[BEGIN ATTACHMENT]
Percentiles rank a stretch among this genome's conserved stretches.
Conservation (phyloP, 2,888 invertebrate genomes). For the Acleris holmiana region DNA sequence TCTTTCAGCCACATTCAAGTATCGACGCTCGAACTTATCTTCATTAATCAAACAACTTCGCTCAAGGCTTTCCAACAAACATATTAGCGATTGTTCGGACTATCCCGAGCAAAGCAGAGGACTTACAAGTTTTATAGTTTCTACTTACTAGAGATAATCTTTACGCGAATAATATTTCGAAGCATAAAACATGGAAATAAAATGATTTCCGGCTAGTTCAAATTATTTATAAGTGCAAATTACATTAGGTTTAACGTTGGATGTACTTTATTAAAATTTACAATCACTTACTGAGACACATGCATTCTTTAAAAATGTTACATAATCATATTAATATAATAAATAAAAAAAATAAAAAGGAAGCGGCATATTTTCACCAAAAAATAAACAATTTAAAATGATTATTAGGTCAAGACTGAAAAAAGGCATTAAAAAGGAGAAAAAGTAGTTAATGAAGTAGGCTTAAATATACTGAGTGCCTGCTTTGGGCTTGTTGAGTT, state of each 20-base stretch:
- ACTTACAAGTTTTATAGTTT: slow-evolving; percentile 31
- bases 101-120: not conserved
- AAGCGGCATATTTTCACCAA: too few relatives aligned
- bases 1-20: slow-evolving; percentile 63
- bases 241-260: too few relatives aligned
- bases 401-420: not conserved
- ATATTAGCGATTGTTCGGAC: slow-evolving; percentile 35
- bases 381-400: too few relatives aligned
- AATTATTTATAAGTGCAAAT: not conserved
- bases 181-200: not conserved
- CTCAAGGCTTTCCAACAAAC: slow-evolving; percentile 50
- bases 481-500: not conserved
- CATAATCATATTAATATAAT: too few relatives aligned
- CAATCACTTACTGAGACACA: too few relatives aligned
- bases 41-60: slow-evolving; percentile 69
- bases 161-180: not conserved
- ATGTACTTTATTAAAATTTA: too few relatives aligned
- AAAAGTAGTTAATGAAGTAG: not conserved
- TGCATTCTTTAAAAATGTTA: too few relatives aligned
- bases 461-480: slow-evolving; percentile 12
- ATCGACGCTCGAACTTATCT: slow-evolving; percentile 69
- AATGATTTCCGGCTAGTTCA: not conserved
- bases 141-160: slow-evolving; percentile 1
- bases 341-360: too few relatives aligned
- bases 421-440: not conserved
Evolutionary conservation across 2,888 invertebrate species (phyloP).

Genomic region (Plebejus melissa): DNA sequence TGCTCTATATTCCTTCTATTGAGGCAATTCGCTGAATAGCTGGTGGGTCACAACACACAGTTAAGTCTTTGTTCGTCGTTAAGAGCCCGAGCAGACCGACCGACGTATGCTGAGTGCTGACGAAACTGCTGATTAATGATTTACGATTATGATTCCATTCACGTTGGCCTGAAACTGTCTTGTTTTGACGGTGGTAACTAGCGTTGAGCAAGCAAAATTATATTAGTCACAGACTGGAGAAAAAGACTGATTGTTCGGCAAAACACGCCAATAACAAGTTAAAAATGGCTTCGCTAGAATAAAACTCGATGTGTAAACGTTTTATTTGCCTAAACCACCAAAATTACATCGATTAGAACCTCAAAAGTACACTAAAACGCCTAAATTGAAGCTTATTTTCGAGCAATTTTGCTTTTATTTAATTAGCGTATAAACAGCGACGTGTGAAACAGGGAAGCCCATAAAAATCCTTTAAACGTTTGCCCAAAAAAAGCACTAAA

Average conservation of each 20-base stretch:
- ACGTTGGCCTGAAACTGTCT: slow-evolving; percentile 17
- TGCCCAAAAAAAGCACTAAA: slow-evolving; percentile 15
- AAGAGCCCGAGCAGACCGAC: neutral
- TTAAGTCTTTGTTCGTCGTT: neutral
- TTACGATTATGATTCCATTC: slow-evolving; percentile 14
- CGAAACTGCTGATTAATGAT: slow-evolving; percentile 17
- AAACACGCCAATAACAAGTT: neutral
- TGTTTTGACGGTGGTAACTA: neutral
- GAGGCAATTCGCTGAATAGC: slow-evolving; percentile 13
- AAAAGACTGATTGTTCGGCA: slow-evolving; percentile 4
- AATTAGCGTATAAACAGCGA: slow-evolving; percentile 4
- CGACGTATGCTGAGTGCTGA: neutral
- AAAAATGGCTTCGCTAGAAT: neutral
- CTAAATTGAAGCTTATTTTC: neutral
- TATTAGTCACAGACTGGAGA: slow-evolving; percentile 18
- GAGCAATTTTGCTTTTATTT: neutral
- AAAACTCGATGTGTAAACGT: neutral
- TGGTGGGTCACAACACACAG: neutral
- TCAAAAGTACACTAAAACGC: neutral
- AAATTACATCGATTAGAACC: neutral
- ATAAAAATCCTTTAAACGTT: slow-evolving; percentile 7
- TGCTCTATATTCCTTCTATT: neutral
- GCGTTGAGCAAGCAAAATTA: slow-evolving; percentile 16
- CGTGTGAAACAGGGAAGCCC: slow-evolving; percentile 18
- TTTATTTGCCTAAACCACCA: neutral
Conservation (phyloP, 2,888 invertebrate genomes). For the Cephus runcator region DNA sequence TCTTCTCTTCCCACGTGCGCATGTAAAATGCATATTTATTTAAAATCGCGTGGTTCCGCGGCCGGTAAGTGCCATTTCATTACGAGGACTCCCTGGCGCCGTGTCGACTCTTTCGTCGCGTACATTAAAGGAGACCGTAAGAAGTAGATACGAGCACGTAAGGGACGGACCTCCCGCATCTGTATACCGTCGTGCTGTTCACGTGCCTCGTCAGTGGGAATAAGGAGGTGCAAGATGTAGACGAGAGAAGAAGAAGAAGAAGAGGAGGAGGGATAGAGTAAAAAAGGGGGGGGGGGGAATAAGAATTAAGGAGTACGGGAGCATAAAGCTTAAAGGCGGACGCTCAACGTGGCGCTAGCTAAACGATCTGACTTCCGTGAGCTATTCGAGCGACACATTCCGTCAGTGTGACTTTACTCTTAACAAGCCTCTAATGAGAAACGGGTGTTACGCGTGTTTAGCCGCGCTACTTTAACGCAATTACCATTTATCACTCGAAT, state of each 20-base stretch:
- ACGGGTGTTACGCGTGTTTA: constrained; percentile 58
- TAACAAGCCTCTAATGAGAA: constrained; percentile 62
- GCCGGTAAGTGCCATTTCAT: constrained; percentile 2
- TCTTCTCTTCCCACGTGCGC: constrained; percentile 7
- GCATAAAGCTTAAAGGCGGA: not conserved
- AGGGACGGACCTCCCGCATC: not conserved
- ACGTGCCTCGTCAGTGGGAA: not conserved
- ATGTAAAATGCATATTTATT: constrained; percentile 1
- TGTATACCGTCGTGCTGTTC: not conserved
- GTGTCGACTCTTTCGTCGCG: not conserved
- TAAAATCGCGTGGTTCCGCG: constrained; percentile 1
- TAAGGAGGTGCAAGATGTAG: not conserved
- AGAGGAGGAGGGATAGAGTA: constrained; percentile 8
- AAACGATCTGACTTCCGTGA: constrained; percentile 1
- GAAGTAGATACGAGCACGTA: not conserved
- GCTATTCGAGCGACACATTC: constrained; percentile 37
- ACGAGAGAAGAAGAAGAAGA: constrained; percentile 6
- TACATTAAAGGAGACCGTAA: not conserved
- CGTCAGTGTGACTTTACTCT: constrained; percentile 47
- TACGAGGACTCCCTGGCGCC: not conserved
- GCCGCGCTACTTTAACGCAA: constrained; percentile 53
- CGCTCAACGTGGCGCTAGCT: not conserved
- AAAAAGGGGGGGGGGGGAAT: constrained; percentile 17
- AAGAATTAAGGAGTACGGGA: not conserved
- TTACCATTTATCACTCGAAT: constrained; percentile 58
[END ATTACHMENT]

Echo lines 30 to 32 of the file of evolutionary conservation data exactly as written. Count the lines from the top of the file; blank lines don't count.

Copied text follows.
Average conservation of each 20-base stretch:
- ACGTTGGCCTGAAACTGTCT: slow-evolving; percentile 17
- TGCCCAAAAAAAGCACTAAA: slow-evolving; percentile 15